New Zealand also has policy manoeuvrability. The Reserve Bank will cut rates under such a scenario. The government’s books are in great shape so they could stimulate the economy by borrowing. The New Zealand dollar also has scope to fall to help the export sector.

Longer term, New Zealand will not get rich selling stuff to ourselves. We need to be globally connected if we are to raise incomes and living standards. New Zealand does not have too many really large businesses and the ones we do need to be doing well both domestically and offshore.

Let’s talk about the global economy. What should New Zealand investors be most concerned about right now?

First up, the fact interest rates in the US economy have risen is a good thing. It’s a sign of robust and good growth. But there is a ‘but’ – it’s going to present challenges in a world of high debt, weak fundamentals in some parts of the global economy and no shortage of geopolitical risks. We are seeing rising protectionism and whether that develops into a full-blown trade war remains to be seen.

At Treasury, you considered the long-term fiscal impact of an aging population in New Zealand. What did you conclude from that research?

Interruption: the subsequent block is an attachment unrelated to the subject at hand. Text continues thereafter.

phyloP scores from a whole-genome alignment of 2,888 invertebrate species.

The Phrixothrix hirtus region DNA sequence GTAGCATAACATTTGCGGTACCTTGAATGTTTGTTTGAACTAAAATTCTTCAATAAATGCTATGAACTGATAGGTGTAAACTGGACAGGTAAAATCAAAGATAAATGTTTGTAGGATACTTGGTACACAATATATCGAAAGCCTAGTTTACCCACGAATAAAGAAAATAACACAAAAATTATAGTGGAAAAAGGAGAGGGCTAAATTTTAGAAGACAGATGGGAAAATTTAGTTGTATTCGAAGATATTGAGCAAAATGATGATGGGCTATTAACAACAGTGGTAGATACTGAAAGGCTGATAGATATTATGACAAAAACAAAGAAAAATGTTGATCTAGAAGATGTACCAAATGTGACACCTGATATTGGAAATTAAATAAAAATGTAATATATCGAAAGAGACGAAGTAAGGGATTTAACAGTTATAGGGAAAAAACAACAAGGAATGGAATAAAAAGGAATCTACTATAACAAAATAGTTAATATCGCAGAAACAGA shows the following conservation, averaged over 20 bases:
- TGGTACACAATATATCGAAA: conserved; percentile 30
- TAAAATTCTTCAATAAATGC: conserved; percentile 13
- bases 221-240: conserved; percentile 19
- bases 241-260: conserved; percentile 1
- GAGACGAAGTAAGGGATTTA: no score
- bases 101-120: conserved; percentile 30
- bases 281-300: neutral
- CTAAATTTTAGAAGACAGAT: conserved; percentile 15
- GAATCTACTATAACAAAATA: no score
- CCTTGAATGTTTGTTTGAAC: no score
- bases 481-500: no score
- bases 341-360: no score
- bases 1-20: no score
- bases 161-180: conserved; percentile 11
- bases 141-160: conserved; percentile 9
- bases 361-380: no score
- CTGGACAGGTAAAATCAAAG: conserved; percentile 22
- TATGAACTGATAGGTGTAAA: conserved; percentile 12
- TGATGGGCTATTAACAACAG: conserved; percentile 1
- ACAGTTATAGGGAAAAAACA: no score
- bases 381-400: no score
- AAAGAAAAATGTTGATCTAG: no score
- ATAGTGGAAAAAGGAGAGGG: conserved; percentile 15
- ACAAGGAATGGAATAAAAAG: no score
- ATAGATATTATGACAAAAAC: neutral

I concluded that current fiscal policy settings are unaffordable. There are currently more than 4 people aged 15-64 for every retiree. By 2055 that ratio will fall to just over 2 to 1. That’s a massive shift.

Treasury’s current fiscal projections, based on a continuation of current policy settings, shows net debt hitting $3 trillion. That makes Steven Joyce’s $11.7 billion hole look like small change.

Of course, we’ll be forced to act before debt starts to build but the longer we take to make the hard decisions, the larger the hit or change is going to be to current policy settings.  We can shift taxes up, crunch other parts of government spending such as education to maintain superannuation in its current form, but someone pays.

Ideally we’d get the economy going well and strong growth helps make the fiscal numbers look more affordable.